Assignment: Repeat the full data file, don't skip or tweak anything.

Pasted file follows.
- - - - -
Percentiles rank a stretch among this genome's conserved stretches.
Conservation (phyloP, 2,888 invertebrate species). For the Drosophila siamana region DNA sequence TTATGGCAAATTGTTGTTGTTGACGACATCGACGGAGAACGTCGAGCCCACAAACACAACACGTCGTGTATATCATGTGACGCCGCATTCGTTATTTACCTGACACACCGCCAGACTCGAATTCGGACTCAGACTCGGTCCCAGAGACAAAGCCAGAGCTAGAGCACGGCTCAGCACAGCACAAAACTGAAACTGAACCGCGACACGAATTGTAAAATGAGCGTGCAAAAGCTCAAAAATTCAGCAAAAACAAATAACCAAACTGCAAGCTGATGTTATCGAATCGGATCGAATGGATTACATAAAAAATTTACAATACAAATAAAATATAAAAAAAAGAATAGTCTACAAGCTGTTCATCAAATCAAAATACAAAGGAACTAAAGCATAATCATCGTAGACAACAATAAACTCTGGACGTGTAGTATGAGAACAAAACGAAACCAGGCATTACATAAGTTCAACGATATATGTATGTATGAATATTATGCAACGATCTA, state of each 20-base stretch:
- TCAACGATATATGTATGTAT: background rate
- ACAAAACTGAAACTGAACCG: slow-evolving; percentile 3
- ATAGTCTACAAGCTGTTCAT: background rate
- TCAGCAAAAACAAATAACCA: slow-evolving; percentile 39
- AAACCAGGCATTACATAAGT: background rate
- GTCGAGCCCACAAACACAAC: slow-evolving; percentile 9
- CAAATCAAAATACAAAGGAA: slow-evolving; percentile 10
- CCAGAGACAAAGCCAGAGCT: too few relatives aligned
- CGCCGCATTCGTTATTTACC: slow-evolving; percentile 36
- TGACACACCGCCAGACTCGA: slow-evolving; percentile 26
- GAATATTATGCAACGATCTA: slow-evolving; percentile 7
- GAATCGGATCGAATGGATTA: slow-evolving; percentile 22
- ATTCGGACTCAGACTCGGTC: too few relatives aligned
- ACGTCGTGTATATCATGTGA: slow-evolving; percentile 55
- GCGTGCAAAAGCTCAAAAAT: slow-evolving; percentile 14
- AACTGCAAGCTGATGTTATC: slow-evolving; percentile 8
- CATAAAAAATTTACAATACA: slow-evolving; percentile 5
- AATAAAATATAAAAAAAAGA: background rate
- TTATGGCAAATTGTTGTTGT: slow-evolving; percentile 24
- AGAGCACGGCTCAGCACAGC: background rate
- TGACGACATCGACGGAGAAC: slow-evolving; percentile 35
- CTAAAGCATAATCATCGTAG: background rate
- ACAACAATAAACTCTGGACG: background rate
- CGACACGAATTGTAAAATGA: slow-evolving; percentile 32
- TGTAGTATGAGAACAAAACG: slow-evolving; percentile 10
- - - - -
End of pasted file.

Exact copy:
Percentiles rank a stretch among this genome's conserved stretches.
Conservation (phyloP, 2,888 invertebrate species). For the Drosophila siamana region DNA sequence TTATGGCAAATTGTTGTTGTTGACGACATCGACGGAGAACGTCGAGCCCACAAACACAACACGTCGTGTATATCATGTGACGCCGCATTCGTTATTTACCTGACACACCGCCAGACTCGAATTCGGACTCAGACTCGGTCCCAGAGACAAAGCCAGAGCTAGAGCACGGCTCAGCACAGCACAAAACTGAAACTGAACCGCGACACGAATTGTAAAATGAGCGTGCAAAAGCTCAAAAATTCAGCAAAAACAAATAACCAAACTGCAAGCTGATGTTATCGAATCGGATCGAATGGATTACATAAAAAATTTACAATACAAATAAAATATAAAAAAAAGAATAGTCTACAAGCTGTTCATCAAATCAAAATACAAAGGAACTAAAGCATAATCATCGTAGACAACAATAAACTCTGGACGTGTAGTATGAGAACAAAACGAAACCAGGCATTACATAAGTTCAACGATATATGTATGTATGAATATTATGCAACGATCTA, state of each 20-base stretch:
- TCAACGATATATGTATGTAT: background rate
- ACAAAACTGAAACTGAACCG: slow-evolving; percentile 3
- ATAGTCTACAAGCTGTTCAT: background rate
- TCAGCAAAAACAAATAACCA: slow-evolving; percentile 39
- AAACCAGGCATTACATAAGT: background rate
- GTCGAGCCCACAAACACAAC: slow-evolving; percentile 9
- CAAATCAAAATACAAAGGAA: slow-evolving; percentile 10
- CCAGAGACAAAGCCAGAGCT: too few relatives aligned
- CGCCGCATTCGTTATTTACC: slow-evolving; percentile 36
- TGACACACCGCCAGACTCGA: slow-evolving; percentile 26
- GAATATTATGCAACGATCTA: slow-evolving; percentile 7
- GAATCGGATCGAATGGATTA: slow-evolving; percentile 22
- ATTCGGACTCAGACTCGGTC: too few relatives aligned
- ACGTCGTGTATATCATGTGA: slow-evolving; percentile 55
- GCGTGCAAAAGCTCAAAAAT: slow-evolving; percentile 14
- AACTGCAAGCTGATGTTATC: slow-evolving; percentile 8
- CATAAAAAATTTACAATACA: slow-evolving; percentile 5
- AATAAAATATAAAAAAAAGA: background rate
- TTATGGCAAATTGTTGTTGT: slow-evolving; percentile 24
- AGAGCACGGCTCAGCACAGC: background rate
- TGACGACATCGACGGAGAAC: slow-evolving; percentile 35
- CTAAAGCATAATCATCGTAG: background rate
- ACAACAATAAACTCTGGACG: background rate
- CGACACGAATTGTAAAATGA: slow-evolving; percentile 32
- TGTAGTATGAGAACAAAACG: slow-evolving; percentile 10